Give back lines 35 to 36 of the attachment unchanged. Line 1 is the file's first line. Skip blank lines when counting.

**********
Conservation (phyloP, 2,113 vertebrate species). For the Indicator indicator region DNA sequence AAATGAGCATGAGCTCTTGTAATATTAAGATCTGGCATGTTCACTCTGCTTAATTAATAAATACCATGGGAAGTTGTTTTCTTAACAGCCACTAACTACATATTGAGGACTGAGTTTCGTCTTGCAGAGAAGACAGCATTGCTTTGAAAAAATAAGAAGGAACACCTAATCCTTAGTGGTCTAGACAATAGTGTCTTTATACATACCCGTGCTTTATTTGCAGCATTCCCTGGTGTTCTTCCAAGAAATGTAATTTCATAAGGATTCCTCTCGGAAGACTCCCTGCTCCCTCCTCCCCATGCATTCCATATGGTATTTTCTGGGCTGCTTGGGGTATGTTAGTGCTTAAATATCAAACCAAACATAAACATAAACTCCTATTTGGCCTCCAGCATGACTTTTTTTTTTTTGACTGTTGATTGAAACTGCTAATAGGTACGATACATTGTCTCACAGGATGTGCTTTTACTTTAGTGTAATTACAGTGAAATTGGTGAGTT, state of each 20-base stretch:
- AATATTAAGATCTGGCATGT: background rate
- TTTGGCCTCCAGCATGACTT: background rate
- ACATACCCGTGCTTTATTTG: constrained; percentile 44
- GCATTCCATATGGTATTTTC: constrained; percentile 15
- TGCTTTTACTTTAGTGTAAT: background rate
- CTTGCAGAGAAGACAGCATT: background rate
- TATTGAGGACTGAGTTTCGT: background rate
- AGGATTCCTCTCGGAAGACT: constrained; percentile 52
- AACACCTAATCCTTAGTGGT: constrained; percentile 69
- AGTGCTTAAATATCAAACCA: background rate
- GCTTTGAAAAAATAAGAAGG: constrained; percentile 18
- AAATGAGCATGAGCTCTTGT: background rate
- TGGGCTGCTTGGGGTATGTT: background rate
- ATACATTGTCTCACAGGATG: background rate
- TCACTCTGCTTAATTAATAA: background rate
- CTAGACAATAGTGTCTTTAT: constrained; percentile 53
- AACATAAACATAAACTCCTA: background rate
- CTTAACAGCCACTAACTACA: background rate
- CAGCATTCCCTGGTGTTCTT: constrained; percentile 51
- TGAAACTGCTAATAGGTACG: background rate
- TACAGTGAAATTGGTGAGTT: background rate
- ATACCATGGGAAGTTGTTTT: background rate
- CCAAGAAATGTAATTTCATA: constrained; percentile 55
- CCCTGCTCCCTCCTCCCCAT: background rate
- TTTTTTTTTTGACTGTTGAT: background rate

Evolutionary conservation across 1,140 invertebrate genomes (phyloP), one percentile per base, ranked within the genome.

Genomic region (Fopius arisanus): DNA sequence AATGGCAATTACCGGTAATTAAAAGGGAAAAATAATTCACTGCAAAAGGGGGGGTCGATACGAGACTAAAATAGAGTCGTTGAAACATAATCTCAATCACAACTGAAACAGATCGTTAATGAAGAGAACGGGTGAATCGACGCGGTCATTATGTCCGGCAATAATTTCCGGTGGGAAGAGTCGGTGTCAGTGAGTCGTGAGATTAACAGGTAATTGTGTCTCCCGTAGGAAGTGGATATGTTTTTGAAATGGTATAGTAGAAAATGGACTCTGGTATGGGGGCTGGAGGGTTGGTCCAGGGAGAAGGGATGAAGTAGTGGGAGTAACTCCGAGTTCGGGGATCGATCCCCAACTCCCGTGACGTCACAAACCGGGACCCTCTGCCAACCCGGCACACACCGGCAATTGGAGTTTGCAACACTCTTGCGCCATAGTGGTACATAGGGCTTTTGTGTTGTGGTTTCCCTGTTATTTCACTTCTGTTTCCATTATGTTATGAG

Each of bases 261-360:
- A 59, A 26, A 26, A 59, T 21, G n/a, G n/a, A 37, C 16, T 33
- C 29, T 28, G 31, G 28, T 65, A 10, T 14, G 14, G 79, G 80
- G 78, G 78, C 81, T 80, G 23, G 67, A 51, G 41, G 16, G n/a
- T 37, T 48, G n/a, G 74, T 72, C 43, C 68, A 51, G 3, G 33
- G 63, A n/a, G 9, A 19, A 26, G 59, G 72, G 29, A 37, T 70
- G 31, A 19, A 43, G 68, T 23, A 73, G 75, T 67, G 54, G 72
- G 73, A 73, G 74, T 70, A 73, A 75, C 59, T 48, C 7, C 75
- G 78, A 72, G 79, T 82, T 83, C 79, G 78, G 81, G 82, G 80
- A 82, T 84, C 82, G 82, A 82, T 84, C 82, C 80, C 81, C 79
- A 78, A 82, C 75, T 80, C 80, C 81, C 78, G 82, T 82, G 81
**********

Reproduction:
- G 31, A 19, A 43, G 68, T 23, A 73, G 75, T 67, G 54, G 72
- G 73, A 73, G 74, T 70, A 73, A 75, C 59, T 48, C 7, C 75